The monitoring of uprisings and moments of decline in an emperor’s reign, phenomena that presumably would lead to the end of the empire, became one of the essential pillars of Portuguese strategy. Interestingly, these critical situations, marked by fratricidal struggles and great agitation in imperial provinces and capitals, were welcome to Goa. In fact the scenario of a colossal empire not only encountering powerful enemies in the exterior but also facing internal dissention was wildly interesting to the Estado da Índia. Naturally such breaches needed to be explored and deepened.

The final years of Akbar’s reign constitute a privileged moment in this regard. Given the physical debility of the emperor in that period in conjunction with the revolt by Prince Salim, the foreseeable matter of the succession was amply discussed between Goa and Lisbon at the turn of the sixteenth century. In truth, the governors of the Estado da Índia began to yearn for the death of the Mughal emperor from at least 1596. One night in July of that year, whilst observing a fight between two stags, Akbar was struck by one of the animals and was “silent for a while”. The emperor took nearly two months to recover from the accident, which on his worst days of recovery kept him from any audience, alarming the court (Abu’l Fazl 2001: III, 1061-1062). A letter by the contemporary Jesuit missionary Jerónimo Xavier described what followed in detail, and provides a fascinating glimpse not only of the aura Akbar projected amongst his people, but also to the socio-political status quo before the death of a Mughal emperor:

And seeing as for a few days he [Akbar] did not appear, the rumor of his sickness diffused, until it became common voice that he was dying. Then the people got disturbed and started securing what was theirs, showing the works that will be when he truly does die. Outside the city the thieves began like owls and with the setting of the sun rose, killing and robbing all manner of people. The King, knowing or guessing the situation, labored to appear at one of the windows during those hours at least once a day for a quarter of an hour, even if it harmed him. His secret enemies laid low; his friends showed much sentiment, some refusing to eat for days, others would not dine until the King made them, saying their troubles were nothing. Others let their beards grow, and went about in dirty clothes needing a wash, and there were those who would injure themselves in the same area where the stag hurt the King, not as if they believed it were to heal the King, but to imitate with their wound the King’s ailment (Wicki and Gomes 1948-1998: XVIII, 580).

This interesting episode did not take long to be included in the political correspondence exchanged between Goa and Lisbon. In January 1598, Philip II (I of Portugal, r. 1580-98) already knew “the Mogor was badly treated for the wound given to him by a stag at court” (Rivara 1992: III, 814) and was readily anticipating the death of the Mughal emperor. In fact, Akbar begins to be “buried” in the Portuguese texts almost a decade before his real death. In December 1597, when the emperor was only 55 years old, D. Frei Aleixo de Meneses already admitted that “it is expected with his death, albeit he is not yet old, the empire ceases to be”. Then the archbishop of Goa added: “by the divisions that are to come between his sons, in the partitioning of the kingdoms: the eldest [Salim] was always publicly the enemy of the second son [Murad], the one who is in charge of the conquest [of the Deccan], which did not progress as rapidly as the King desired” (Beylerian 1974: 584-585). The relevance of Meneses’ observation is twofold. On the one hand, there is the idea that would come to be repeated countless times in the following years: once the titular figure of Akbar was no more, the empire would not survive the division of the “spoils”, which his sons would assuredly undertake. Secondly, the reference to the enmity between the brothers Salim and Murad is linked to the disappointing results of the military campaign in the Deccan led by the latter.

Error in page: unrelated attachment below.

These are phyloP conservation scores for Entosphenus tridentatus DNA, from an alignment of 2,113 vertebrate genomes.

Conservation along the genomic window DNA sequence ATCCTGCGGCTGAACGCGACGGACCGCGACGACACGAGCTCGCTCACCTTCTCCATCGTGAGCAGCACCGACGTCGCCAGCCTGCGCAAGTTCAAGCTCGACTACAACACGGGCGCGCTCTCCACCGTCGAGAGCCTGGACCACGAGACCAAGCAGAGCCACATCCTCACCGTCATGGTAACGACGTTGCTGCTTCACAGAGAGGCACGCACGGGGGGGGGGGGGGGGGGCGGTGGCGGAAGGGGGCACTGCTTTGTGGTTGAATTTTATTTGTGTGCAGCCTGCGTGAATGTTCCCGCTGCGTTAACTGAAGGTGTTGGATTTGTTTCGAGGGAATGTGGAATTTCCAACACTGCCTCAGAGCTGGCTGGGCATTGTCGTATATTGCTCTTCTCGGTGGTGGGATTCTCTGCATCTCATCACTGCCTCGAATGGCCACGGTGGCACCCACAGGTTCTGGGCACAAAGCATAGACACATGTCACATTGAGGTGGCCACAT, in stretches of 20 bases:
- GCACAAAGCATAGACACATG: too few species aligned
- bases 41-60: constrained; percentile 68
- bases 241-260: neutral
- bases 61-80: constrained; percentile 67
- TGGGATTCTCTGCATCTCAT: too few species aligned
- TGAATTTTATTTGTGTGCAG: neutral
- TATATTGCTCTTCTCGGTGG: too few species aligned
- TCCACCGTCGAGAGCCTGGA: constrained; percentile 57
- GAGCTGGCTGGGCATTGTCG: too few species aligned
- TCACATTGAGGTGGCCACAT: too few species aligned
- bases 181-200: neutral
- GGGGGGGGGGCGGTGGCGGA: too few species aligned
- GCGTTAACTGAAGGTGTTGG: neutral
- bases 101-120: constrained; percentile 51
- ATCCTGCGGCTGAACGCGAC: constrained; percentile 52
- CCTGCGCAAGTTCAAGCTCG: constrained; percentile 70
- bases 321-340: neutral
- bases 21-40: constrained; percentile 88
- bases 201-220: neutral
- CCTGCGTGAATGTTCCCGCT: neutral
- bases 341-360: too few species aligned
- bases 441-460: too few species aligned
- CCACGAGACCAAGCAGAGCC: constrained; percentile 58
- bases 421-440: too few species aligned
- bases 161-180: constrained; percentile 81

Likewise, the Portuguese followed with rapt attention Akbar’s manifest fear that he would be poisoned by his eldest son, a fear corresponding to a suspicion that, according to the Mughal chronicler Badayuni, dated back to 1591 (‘Abdul Qadir Badayuni 1986: II, 390). D. Francisco da Gama refers to the emperor’s anxiety twice in December 1599 (BN, Res., cod. 1976, f. 141v; Subrahmanyam 2005: 99) and Philip III (r. 1598-1621) does not forget to call attention to it in January 1601: “Akbar is already old and was distrustful of his eldest son, fearing he would poison him”(AHU, Cons. Ult., cod. 282, f. 19r). At the time, it was not yet known in Lisbon that Salim had revolted against his father. However, in Goa attention was centered on the effects of the rebellion and on the awaited fragmentation of the empire as soon as Akbar expired. The insurrection by his eldest son began in July 1600 when Salim sought to take control of the fort at Agra, taking advantage of his father’s presence in the Deccan. In the letters that arrived in Lisbon in 1602, the details of this matter were included, permitting the King to conclude that “judging by the Mogor’s advanced age, his pending death would cause great disruptions”(AHU, Cons. Ult., cod. 282, ff. 120v-121r). Additionally in 1604, Philip III again congratulated himself on the internal crisis of the Mughals: “The state in which Akbar finds himself relative to his eldest son, of which you inform me, is what suits that State [the Estado da Índia] and my hopes are that God may continue their divisions so long as he lives, since upon his death it is understood that it will spread to all of his domain” (AHU, Cons. Ult., cod. 282, f. 207r).